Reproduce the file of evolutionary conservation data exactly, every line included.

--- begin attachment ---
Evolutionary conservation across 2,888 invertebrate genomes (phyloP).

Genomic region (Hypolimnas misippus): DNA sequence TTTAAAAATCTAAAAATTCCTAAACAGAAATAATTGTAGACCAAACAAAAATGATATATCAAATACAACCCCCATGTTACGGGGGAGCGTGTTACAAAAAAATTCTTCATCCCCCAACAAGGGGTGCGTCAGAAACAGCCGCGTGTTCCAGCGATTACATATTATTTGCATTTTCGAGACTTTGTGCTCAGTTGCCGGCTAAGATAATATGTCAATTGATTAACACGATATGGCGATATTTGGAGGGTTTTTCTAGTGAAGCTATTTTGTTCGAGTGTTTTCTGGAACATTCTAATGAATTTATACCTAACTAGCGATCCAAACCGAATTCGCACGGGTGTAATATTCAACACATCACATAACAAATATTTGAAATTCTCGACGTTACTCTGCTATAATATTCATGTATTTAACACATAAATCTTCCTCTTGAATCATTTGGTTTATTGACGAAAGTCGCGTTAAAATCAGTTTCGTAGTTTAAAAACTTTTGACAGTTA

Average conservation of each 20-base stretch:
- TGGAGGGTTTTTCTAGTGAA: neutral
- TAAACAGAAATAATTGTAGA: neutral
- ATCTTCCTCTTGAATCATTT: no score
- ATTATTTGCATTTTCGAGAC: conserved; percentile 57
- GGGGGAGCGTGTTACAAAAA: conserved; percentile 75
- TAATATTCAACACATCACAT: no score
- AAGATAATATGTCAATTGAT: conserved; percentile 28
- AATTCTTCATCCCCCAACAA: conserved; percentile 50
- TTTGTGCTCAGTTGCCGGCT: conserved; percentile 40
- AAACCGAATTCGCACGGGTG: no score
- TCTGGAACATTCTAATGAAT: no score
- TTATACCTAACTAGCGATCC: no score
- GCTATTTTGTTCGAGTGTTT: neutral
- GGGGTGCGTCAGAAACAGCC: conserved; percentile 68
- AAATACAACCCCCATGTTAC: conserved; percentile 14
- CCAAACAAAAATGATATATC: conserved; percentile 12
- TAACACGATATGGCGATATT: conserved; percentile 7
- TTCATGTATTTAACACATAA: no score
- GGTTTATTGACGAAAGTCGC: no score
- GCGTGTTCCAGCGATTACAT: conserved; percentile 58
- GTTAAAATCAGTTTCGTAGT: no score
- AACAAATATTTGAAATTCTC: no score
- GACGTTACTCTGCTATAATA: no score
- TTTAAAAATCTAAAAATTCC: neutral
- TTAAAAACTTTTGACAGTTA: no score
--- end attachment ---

Evolutionary conservation across 2,888 invertebrate genomes (phyloP).

Genomic region (Hypolimnas misippus): DNA sequence TTTAAAAATCTAAAAATTCCTAAACAGAAATAATTGTAGACCAAACAAAAATGATATATCAAATACAACCCCCATGTTACGGGGGAGCGTGTTACAAAAAAATTCTTCATCCCCCAACAAGGGGTGCGTCAGAAACAGCCGCGTGTTCCAGCGATTACATATTATTTGCATTTTCGAGACTTTGTGCTCAGTTGCCGGCTAAGATAATATGTCAATTGATTAACACGATATGGCGATATTTGGAGGGTTTTTCTAGTGAAGCTATTTTGTTCGAGTGTTTTCTGGAACATTCTAATGAATTTATACCTAACTAGCGATCCAAACCGAATTCGCACGGGTGTAATATTCAACACATCACATAACAAATATTTGAAATTCTCGACGTTACTCTGCTATAATATTCATGTATTTAACACATAAATCTTCCTCTTGAATCATTTGGTTTATTGACGAAAGTCGCGTTAAAATCAGTTTCGTAGTTTAAAAACTTTTGACAGTTA

Average conservation of each 20-base stretch:
- TGGAGGGTTTTTCTAGTGAA: neutral
- TAAACAGAAATAATTGTAGA: neutral
- ATCTTCCTCTTGAATCATTT: no score
- ATTATTTGCATTTTCGAGAC: conserved; percentile 57
- GGGGGAGCGTGTTACAAAAA: conserved; percentile 75
- TAATATTCAACACATCACAT: no score
- AAGATAATATGTCAATTGAT: conserved; percentile 28
- AATTCTTCATCCCCCAACAA: conserved; percentile 50
- TTTGTGCTCAGTTGCCGGCT: conserved; percentile 40
- AAACCGAATTCGCACGGGTG: no score
- TCTGGAACATTCTAATGAAT: no score
- TTATACCTAACTAGCGATCC: no score
- GCTATTTTGTTCGAGTGTTT: neutral
- GGGGTGCGTCAGAAACAGCC: conserved; percentile 68
- AAATACAACCCCCATGTTAC: conserved; percentile 14
- CCAAACAAAAATGATATATC: conserved; percentile 12
- TAACACGATATGGCGATATT: conserved; percentile 7
- TTCATGTATTTAACACATAA: no score
- GGTTTATTGACGAAAGTCGC: no score
- GCGTGTTCCAGCGATTACAT: conserved; percentile 58
- GTTAAAATCAGTTTCGTAGT: no score
- AACAAATATTTGAAATTCTC: no score
- GACGTTACTCTGCTATAATA: no score
- TTTAAAAATCTAAAAATTCC: neutral
- TTAAAAACTTTTGACAGTTA: no score